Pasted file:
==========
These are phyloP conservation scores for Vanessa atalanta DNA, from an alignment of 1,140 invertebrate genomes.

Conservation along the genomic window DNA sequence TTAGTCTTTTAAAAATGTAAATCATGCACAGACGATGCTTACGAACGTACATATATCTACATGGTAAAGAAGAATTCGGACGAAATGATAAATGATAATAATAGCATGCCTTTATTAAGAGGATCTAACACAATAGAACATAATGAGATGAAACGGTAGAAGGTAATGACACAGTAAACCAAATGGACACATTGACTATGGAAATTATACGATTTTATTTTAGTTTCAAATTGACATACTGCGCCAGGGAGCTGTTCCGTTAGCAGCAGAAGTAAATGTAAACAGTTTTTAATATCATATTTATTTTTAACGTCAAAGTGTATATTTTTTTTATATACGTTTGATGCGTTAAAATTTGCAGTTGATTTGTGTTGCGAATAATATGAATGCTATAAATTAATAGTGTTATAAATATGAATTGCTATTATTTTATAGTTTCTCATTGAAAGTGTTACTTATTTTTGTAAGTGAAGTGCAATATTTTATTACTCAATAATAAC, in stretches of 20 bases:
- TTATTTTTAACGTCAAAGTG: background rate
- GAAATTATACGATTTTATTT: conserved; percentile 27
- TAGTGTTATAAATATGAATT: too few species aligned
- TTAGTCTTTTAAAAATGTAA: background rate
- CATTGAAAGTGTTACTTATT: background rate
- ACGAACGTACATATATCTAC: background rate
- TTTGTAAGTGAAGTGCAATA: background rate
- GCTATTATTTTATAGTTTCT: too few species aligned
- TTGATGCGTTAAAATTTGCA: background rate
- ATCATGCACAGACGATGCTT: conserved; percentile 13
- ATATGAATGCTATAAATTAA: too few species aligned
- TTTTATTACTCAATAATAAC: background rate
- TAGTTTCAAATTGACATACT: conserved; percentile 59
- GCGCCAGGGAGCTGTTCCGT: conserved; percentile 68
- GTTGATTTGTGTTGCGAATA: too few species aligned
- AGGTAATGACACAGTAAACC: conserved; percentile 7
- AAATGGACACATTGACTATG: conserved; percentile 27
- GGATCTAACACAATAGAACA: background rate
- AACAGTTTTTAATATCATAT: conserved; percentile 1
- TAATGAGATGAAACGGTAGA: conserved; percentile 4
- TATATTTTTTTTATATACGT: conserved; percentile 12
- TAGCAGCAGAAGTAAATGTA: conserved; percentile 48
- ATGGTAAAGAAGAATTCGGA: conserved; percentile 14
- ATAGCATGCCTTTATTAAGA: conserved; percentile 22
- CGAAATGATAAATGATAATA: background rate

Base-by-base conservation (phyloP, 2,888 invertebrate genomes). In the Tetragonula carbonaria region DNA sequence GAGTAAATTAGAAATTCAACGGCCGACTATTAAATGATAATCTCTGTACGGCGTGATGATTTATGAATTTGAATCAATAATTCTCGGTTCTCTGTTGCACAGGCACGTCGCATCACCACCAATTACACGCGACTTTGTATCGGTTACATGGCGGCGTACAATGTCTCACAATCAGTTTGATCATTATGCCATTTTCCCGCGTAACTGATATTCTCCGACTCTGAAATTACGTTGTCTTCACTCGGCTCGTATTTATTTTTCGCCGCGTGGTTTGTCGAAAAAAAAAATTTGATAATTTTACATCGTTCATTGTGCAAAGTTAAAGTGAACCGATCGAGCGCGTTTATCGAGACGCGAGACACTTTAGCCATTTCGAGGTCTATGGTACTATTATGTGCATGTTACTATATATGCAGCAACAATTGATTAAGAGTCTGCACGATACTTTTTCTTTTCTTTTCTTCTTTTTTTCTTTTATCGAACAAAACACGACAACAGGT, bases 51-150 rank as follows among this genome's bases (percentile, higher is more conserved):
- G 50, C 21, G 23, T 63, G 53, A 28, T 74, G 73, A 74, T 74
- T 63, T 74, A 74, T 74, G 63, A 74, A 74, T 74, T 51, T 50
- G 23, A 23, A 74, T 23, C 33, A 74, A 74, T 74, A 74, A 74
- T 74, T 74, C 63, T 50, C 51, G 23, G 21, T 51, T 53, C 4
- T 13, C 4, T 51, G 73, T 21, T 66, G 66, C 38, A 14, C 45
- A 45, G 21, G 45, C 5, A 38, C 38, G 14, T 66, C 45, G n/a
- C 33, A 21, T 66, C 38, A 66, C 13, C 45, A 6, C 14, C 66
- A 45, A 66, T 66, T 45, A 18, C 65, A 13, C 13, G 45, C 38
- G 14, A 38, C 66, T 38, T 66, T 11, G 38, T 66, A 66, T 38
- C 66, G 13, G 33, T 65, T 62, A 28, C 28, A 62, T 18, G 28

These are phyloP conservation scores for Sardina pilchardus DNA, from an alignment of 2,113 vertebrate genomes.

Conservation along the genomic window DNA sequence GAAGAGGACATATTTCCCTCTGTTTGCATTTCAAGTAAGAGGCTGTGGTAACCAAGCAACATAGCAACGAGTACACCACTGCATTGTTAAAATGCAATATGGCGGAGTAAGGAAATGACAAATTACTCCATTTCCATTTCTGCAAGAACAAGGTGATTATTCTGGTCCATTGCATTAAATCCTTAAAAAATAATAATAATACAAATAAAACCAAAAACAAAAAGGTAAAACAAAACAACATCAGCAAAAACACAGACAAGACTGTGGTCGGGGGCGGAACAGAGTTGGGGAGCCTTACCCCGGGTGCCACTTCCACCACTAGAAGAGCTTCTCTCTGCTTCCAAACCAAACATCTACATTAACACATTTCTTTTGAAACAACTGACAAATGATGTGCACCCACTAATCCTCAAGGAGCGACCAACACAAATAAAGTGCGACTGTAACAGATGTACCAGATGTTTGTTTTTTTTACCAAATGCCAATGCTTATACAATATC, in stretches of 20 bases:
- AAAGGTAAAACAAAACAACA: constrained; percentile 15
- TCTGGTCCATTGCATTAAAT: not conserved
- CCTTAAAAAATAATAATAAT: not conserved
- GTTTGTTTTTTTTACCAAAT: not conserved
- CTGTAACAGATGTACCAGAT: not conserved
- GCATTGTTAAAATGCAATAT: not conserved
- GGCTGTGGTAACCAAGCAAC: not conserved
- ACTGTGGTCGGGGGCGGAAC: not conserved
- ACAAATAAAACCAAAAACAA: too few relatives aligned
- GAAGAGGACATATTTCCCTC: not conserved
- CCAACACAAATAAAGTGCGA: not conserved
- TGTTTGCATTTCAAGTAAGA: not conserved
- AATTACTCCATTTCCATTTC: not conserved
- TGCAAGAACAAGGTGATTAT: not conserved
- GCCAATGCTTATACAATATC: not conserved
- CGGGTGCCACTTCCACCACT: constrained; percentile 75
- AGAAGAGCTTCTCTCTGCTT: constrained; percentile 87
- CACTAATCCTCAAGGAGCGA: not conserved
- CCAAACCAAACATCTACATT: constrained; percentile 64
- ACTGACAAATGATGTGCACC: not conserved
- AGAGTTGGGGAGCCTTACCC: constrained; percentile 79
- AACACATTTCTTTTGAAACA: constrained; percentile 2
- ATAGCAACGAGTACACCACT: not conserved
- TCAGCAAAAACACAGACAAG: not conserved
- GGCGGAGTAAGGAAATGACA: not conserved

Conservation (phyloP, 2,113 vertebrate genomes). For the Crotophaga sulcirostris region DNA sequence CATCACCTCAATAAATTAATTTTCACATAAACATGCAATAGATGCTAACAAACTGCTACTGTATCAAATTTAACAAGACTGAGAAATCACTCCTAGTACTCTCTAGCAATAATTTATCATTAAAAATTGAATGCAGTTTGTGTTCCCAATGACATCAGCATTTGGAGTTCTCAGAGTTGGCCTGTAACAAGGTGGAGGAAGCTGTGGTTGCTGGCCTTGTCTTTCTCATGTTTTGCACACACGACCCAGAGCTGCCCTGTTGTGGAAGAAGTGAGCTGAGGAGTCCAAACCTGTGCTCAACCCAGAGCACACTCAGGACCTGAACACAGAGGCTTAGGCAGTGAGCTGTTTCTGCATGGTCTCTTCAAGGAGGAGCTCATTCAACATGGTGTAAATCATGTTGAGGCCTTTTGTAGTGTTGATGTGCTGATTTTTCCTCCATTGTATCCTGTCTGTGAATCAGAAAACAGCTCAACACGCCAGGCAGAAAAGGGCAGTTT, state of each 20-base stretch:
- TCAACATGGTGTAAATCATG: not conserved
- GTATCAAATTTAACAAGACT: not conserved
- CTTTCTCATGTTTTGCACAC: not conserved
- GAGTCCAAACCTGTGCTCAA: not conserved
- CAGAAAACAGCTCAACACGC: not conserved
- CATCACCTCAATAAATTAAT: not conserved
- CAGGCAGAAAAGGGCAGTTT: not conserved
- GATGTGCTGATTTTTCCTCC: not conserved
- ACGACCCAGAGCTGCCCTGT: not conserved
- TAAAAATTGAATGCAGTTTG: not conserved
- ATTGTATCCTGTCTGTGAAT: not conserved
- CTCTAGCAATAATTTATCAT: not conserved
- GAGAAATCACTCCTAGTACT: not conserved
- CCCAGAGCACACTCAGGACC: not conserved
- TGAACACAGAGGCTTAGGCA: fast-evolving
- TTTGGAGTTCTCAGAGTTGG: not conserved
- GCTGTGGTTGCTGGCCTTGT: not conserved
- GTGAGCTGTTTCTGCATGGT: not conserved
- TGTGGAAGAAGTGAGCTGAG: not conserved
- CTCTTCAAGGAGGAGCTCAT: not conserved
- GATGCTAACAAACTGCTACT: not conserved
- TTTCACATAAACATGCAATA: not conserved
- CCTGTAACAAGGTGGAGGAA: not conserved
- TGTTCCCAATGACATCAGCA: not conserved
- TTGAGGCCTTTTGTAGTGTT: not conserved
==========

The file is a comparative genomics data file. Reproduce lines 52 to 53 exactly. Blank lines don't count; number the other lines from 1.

- TGTTTGCATTTCAAGTAAGA: not conserved
- AATTACTCCATTTCCATTTC: not conserved